Conduct disorder is a repetitive and persistent pavictimttern of behavior in children and adolescents in which the rights of others or basic social rules are violated. When comorbid with ADHD, CD is considered to be a predecessor to psychopathy. CD involves aggressive behavior that causes or threatens harm to other people or animals, such as bullying or intimidating others,  initiating physical fights, or being physically cruel to animals. Many youth with conduct disorder may have trouble feeling empathy and reading social cues.

Anti-Social Personality Disorder (APD)
Technically children under 18 are not diagnosed with APD, however CD that is comorbid with ADHD is believed to be a strong indicator that APD will be diagnosed in adulthood. A  person aged 18 yeis-homosexuality-right-or-wrongars or older with a childhood history of disregard  for the rights of others can be diagnosed as having APD. In order to meet DSM-IV-TR criteria for APD, a  person must also have had some symptoms of conduct disorder before age 15. Studies of adopted children indicate that both genetic and environmental factors influence the development of APD. Both biological and adopted  children of people diagnosed with the disorder have an increased risk of  developing it. Children born to parents diagnosed with APD but adopted into other families resemble their biological more than their adoptive parents.  The environment of the adoptive home, however, may lower the child’s risk  of developing APD. APD usually follows a chronic and unremitting course from childhood or early adolescence into adult life. The impulsiveness that characterizes the  disorder often leads to a jail sentence or an early death through accident,  homicide or suicide.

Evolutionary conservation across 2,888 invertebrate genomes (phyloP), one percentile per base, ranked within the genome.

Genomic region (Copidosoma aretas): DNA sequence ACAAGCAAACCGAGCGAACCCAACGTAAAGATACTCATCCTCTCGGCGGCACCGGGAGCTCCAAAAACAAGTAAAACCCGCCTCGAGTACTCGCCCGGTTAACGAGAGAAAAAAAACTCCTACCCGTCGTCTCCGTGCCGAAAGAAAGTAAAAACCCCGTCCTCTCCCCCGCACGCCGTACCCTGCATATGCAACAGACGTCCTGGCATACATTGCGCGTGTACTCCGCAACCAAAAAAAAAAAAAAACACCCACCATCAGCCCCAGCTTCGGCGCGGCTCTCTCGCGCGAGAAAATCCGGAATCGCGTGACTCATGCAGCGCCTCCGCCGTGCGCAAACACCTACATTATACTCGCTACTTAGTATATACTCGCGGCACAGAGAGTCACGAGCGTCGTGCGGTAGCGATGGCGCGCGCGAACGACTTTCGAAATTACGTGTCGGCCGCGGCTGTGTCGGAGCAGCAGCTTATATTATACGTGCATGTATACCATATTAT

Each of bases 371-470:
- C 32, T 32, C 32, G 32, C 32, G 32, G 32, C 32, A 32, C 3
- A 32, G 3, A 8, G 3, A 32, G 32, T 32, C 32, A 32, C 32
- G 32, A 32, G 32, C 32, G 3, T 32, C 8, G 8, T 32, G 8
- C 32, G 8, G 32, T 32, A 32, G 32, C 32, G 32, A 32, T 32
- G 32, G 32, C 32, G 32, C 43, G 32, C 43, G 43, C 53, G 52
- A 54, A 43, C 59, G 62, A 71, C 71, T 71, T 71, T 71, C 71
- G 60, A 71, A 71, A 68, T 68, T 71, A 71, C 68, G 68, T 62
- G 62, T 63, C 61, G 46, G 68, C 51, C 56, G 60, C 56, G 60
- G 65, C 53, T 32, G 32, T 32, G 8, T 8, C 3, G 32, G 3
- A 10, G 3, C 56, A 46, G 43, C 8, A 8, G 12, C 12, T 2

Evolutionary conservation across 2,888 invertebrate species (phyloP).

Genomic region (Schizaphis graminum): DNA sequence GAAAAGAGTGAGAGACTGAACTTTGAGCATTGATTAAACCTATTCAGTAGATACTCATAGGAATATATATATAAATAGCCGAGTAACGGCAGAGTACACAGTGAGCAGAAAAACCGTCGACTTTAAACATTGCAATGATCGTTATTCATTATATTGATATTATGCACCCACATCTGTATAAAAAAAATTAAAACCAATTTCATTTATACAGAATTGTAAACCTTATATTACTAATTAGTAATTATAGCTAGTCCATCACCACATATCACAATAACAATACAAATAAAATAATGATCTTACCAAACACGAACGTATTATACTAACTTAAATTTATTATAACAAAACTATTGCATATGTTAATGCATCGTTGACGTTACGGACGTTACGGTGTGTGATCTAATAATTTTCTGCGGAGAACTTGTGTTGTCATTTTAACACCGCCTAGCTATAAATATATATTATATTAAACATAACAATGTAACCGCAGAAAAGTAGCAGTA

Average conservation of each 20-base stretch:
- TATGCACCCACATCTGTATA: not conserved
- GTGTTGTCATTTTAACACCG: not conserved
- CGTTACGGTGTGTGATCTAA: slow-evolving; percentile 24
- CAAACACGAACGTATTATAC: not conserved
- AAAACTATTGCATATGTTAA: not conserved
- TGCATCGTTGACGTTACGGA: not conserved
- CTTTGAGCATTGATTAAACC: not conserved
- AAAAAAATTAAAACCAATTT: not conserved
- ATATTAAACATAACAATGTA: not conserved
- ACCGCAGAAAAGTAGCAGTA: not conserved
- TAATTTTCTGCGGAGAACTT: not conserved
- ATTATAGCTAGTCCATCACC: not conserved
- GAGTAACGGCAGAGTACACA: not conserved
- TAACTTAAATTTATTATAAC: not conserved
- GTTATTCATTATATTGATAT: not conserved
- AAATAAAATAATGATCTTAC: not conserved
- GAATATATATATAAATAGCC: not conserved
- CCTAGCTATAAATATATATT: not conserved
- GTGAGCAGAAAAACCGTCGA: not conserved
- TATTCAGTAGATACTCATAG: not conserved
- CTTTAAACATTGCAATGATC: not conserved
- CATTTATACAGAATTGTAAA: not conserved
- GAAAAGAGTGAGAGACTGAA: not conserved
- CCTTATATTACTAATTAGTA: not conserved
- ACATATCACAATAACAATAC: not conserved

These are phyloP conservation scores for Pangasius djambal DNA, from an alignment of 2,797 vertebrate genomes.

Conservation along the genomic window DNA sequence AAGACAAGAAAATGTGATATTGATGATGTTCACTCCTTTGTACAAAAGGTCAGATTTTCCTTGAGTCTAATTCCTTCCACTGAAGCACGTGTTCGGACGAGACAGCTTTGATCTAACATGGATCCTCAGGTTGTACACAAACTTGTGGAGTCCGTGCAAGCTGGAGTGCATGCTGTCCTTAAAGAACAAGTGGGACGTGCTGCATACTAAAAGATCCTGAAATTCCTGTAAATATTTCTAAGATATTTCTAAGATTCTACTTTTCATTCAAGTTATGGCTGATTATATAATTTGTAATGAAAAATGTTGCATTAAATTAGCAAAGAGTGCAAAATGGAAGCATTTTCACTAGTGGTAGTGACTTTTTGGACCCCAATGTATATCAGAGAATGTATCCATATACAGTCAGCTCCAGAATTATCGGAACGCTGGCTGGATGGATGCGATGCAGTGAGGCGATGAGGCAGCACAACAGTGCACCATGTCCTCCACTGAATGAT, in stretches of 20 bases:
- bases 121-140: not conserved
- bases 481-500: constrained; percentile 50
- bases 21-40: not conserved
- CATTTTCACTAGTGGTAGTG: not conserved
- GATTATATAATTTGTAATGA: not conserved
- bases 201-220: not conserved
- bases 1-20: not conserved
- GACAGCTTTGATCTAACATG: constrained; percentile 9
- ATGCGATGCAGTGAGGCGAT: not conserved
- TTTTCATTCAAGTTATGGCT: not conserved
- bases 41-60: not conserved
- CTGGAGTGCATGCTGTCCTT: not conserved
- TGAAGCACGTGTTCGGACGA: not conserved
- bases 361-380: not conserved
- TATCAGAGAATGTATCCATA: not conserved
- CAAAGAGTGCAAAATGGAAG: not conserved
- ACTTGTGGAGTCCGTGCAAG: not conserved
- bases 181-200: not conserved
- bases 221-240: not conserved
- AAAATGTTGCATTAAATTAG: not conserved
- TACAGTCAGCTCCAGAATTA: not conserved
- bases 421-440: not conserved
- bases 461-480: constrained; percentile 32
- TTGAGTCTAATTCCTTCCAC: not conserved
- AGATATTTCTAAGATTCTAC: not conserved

Anxiety Disorders
ADs are tshutterstock_38707582_2_crop380whe most common mental illnessesamong youngsters today, with prevalence rates ranging between 10% and 20%. Children with anxiety disorders are more likely to
develop anxiety disorders in adulthood, and have an increased risk of developing major depression, attempting suicide, and being hospitalized for mental illnesses. One particular type of anxiety disorder, Obsessive-Compulsive Disorder is found in about .5% to 2% of children and adolescents.

Developmental Coordination Disorder
DCD, also known as Developmental Dspraxia, is interruption in gross and fine motor functions. It has been called clumsy child syndrome, clumsiness, developmental  disorder of motor function, and congenital maladroitness. Children with developmental coordination disorder often have dHien-Thi-participating-in-writing-activity300x300ifficulty performing tasks that involve both large and small muscles, including forming letters when they write, throwing or catching balls, and fastening buttons. They develop normally in other ways, however, they experience social or academic problems. Because of their underdeveloped coordination, they may not participate in activities on the playground. This leads to rejection by peers. Also, children who have problems forming letters when they write by  hand, or drawing pictures, may become discouraged and give up academic or  artistic pursuits even though they have normal intelligence. There are no known causes of developmental coordination disorders but there theories about its causes. Some attribute the disorder to biological causes. Some of the possible causes include prenatal complications as fetal malnutrition.

Expressive Language Disorder
Children with Expressive Language Disorder